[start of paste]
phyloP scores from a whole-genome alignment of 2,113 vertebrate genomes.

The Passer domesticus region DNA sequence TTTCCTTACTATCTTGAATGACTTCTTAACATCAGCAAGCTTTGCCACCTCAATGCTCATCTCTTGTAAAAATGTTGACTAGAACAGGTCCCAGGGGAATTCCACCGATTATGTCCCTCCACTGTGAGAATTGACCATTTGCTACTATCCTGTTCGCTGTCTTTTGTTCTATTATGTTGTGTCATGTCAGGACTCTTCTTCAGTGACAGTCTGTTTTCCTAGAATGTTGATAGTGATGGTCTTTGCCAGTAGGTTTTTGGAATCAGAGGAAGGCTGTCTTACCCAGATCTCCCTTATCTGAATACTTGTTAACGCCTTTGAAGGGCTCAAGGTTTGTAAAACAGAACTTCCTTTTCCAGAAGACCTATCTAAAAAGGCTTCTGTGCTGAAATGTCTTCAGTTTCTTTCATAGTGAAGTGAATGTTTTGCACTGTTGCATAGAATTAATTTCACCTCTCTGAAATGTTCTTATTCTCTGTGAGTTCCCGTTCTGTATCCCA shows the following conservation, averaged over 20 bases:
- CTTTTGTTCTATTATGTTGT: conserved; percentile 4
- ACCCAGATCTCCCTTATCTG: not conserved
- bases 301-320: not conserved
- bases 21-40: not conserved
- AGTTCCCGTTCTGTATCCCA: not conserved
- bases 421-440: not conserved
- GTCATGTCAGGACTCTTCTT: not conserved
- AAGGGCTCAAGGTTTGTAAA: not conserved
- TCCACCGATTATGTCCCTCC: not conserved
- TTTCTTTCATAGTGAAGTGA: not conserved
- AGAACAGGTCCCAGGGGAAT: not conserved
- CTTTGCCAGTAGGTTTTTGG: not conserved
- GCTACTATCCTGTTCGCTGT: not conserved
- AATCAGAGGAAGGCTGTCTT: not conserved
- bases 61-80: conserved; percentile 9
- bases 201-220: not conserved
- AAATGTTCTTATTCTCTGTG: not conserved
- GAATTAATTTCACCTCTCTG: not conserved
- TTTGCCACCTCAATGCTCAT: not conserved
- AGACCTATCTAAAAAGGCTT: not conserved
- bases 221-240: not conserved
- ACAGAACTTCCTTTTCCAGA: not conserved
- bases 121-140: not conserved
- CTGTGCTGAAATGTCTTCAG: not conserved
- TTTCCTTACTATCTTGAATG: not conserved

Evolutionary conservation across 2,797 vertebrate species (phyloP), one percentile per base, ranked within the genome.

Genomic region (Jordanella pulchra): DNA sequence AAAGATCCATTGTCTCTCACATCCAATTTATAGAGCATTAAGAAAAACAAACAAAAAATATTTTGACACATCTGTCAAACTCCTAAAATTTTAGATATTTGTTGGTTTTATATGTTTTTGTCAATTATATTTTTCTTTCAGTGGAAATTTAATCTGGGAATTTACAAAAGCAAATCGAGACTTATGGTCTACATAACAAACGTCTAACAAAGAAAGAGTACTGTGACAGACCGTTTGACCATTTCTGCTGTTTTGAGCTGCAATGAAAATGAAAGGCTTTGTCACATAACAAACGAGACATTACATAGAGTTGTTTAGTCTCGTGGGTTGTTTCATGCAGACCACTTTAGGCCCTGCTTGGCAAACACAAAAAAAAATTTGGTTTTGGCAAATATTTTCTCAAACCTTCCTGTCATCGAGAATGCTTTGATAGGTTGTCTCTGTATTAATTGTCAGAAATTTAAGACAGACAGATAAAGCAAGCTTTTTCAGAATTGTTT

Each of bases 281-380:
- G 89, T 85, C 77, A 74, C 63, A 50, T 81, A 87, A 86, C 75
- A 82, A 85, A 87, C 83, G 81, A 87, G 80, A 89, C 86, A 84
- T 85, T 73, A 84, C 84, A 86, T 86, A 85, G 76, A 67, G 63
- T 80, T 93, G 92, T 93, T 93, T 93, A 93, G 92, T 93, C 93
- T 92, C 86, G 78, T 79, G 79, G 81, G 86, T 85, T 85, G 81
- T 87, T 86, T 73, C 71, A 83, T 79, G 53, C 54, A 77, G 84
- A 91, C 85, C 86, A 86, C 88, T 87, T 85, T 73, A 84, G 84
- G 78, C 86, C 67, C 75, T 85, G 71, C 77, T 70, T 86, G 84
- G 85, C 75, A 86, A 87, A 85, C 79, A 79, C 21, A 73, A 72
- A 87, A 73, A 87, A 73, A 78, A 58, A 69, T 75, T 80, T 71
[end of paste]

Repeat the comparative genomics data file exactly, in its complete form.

phyloP scores from a whole-genome alignment of 2,113 vertebrate genomes.

The Passer domesticus region DNA sequence TTTCCTTACTATCTTGAATGACTTCTTAACATCAGCAAGCTTTGCCACCTCAATGCTCATCTCTTGTAAAAATGTTGACTAGAACAGGTCCCAGGGGAATTCCACCGATTATGTCCCTCCACTGTGAGAATTGACCATTTGCTACTATCCTGTTCGCTGTCTTTTGTTCTATTATGTTGTGTCATGTCAGGACTCTTCTTCAGTGACAGTCTGTTTTCCTAGAATGTTGATAGTGATGGTCTTTGCCAGTAGGTTTTTGGAATCAGAGGAAGGCTGTCTTACCCAGATCTCCCTTATCTGAATACTTGTTAACGCCTTTGAAGGGCTCAAGGTTTGTAAAACAGAACTTCCTTTTCCAGAAGACCTATCTAAAAAGGCTTCTGTGCTGAAATGTCTTCAGTTTCTTTCATAGTGAAGTGAATGTTTTGCACTGTTGCATAGAATTAATTTCACCTCTCTGAAATGTTCTTATTCTCTGTGAGTTCCCGTTCTGTATCCCA shows the following conservation, averaged over 20 bases:
- CTTTTGTTCTATTATGTTGT: conserved; percentile 4
- ACCCAGATCTCCCTTATCTG: not conserved
- bases 301-320: not conserved
- bases 21-40: not conserved
- AGTTCCCGTTCTGTATCCCA: not conserved
- bases 421-440: not conserved
- GTCATGTCAGGACTCTTCTT: not conserved
- AAGGGCTCAAGGTTTGTAAA: not conserved
- TCCACCGATTATGTCCCTCC: not conserved
- TTTCTTTCATAGTGAAGTGA: not conserved
- AGAACAGGTCCCAGGGGAAT: not conserved
- CTTTGCCAGTAGGTTTTTGG: not conserved
- GCTACTATCCTGTTCGCTGT: not conserved
- AATCAGAGGAAGGCTGTCTT: not conserved
- bases 61-80: conserved; percentile 9
- bases 201-220: not conserved
- AAATGTTCTTATTCTCTGTG: not conserved
- GAATTAATTTCACCTCTCTG: not conserved
- TTTGCCACCTCAATGCTCAT: not conserved
- AGACCTATCTAAAAAGGCTT: not conserved
- bases 221-240: not conserved
- ACAGAACTTCCTTTTCCAGA: not conserved
- bases 121-140: not conserved
- CTGTGCTGAAATGTCTTCAG: not conserved
- TTTCCTTACTATCTTGAATG: not conserved

Evolutionary conservation across 2,797 vertebrate species (phyloP), one percentile per base, ranked within the genome.

Genomic region (Jordanella pulchra): DNA sequence AAAGATCCATTGTCTCTCACATCCAATTTATAGAGCATTAAGAAAAACAAACAAAAAATATTTTGACACATCTGTCAAACTCCTAAAATTTTAGATATTTGTTGGTTTTATATGTTTTTGTCAATTATATTTTTCTTTCAGTGGAAATTTAATCTGGGAATTTACAAAAGCAAATCGAGACTTATGGTCTACATAACAAACGTCTAACAAAGAAAGAGTACTGTGACAGACCGTTTGACCATTTCTGCTGTTTTGAGCTGCAATGAAAATGAAAGGCTTTGTCACATAACAAACGAGACATTACATAGAGTTGTTTAGTCTCGTGGGTTGTTTCATGCAGACCACTTTAGGCCCTGCTTGGCAAACACAAAAAAAAATTTGGTTTTGGCAAATATTTTCTCAAACCTTCCTGTCATCGAGAATGCTTTGATAGGTTGTCTCTGTATTAATTGTCAGAAATTTAAGACAGACAGATAAAGCAAGCTTTTTCAGAATTGTTT

Each of bases 281-380:
- G 89, T 85, C 77, A 74, C 63, A 50, T 81, A 87, A 86, C 75
- A 82, A 85, A 87, C 83, G 81, A 87, G 80, A 89, C 86, A 84
- T 85, T 73, A 84, C 84, A 86, T 86, A 85, G 76, A 67, G 63
- T 80, T 93, G 92, T 93, T 93, T 93, A 93, G 92, T 93, C 93
- T 92, C 86, G 78, T 79, G 79, G 81, G 86, T 85, T 85, G 81
- T 87, T 86, T 73, C 71, A 83, T 79, G 53, C 54, A 77, G 84
- A 91, C 85, C 86, A 86, C 88, T 87, T 85, T 73, A 84, G 84
- G 78, C 86, C 67, C 75, T 85, G 71, C 77, T 70, T 86, G 84
- G 85, C 75, A 86, A 87, A 85, C 79, A 79, C 21, A 73, A 72
- A 87, A 73, A 87, A 73, A 78, A 58, A 69, T 75, T 80, T 71